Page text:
bash download_data.sh

If you now look into that folder, you will see that you have downloaded the file cars.csv!

Please ask if you have any questions about this, and you can always download a different file by replacing the url. As well, you could pass a command line argument in to the script and make it so that you can use this script to download any data that you would like.

This script is pretty basic though, so let’s move on to one that is slightly more difficult that will tell us the number of rows and cols in our dataset.


Part 2: Parsing the files for the required information

Here we are going to create a much more complicated script, that will be more in depth. I will go through each line, explaining what is does, and then put it all together as a script at the end.

I named this second script: process_data.sh where once again you can name it whatever you would like as long as it ends with the .shextension.

You will use the same process as above to edit and save your bash script. You can follow along with the article, or scroll down and copy the entire script in using nano.

Line 1: The shebang

#!/bin/bash

We are going to pass the name of the file in as a command line argument and save out a text file with our results. Due to this we will use a command called echo which prints out the value following it. To access the arguments, we will enumerate them with the first being $1 and second being $2 and so on…

We want it to save the name of the file so we will use the command:

echo "The name of the file is:" $1

Now we will use the following command to count the number of rows in the csv:

lines=$(wc -l < $1)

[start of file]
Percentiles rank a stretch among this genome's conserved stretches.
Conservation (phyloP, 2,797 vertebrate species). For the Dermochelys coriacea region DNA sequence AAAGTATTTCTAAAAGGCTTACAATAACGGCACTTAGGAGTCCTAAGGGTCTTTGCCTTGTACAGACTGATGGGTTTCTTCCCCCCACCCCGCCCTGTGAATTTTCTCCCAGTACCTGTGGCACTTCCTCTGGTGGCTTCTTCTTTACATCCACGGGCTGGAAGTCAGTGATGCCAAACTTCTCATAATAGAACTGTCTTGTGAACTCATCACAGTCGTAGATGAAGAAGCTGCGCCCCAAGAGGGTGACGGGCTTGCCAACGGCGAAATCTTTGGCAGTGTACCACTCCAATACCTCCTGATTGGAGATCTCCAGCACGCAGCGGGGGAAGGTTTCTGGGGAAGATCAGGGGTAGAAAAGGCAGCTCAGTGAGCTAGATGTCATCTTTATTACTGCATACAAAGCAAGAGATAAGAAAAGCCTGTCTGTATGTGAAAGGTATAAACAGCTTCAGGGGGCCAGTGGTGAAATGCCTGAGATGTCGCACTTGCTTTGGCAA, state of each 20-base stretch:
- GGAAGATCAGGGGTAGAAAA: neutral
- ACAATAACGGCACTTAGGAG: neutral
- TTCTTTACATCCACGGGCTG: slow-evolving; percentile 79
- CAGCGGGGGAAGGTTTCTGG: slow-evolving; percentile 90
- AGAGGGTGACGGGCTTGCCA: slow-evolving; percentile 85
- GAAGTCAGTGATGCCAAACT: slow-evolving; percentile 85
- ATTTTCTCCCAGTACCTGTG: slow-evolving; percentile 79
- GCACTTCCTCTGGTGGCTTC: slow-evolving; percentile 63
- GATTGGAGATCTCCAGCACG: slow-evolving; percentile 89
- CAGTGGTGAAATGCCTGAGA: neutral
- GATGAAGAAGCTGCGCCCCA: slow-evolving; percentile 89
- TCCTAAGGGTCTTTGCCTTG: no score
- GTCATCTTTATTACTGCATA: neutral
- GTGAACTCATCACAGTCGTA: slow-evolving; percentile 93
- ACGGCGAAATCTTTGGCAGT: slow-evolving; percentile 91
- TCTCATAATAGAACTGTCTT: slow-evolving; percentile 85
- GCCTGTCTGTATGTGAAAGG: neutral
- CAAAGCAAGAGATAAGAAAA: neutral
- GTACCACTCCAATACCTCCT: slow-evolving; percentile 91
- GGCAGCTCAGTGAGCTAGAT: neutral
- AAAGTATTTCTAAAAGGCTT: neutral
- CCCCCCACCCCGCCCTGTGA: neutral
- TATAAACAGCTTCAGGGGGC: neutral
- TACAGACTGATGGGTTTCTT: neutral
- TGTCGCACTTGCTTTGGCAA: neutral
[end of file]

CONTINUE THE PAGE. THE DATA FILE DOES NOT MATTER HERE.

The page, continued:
echo "The file has" $lines "lines"
  • We create the variable lines which counts the number of lines in our file that we passed in as the command line argument! For some more information on the wc command go here
  • Then we print out the number of lines the file has!

Next up, we are going to get the column names from our csv file! To do this we will use the following command in our bash script.

colnames=$(head -n 1 < $1)

This creates a variable that has just the first line from our csv in it! Putting all of this together (and a little more that I added so that the date auto populates into the text file) we get the following script:

#!/bin/bash
echo "Data Processed by Elliott Saslow"
DATE=`date +%Y-%m-%d`
echo "Date is: "$DATE
echo ""
echo "The name of the file is:" $1
echo ""
lines=$(wc -l < $1)
echo ""
echo "The file has" $lines "lines"
echo ""
colnames=$(head -n 1 < $1)
echo ""
echo "Column names are: "
echo ""
echo $colnames

Now to run the script, we save it like we did above with nano, and run it in the command line with the following command:

bash process_data.sh speed.csv > text.txt

This command does the following:

  • Calls the script
  • Passes the file that we are looking at (speed.csv )
  • Passes the output to a text file called text.txt

If you run this, and have done everything else correctly, you will have a text file in your folder containing the beginning of quality control checks that you can use for your data pipeline!

Let me know in the comments where you get stuck and how I can help!

Cheers

For help with Python, Unix or anything Computer Science, book a time with me on EXL skills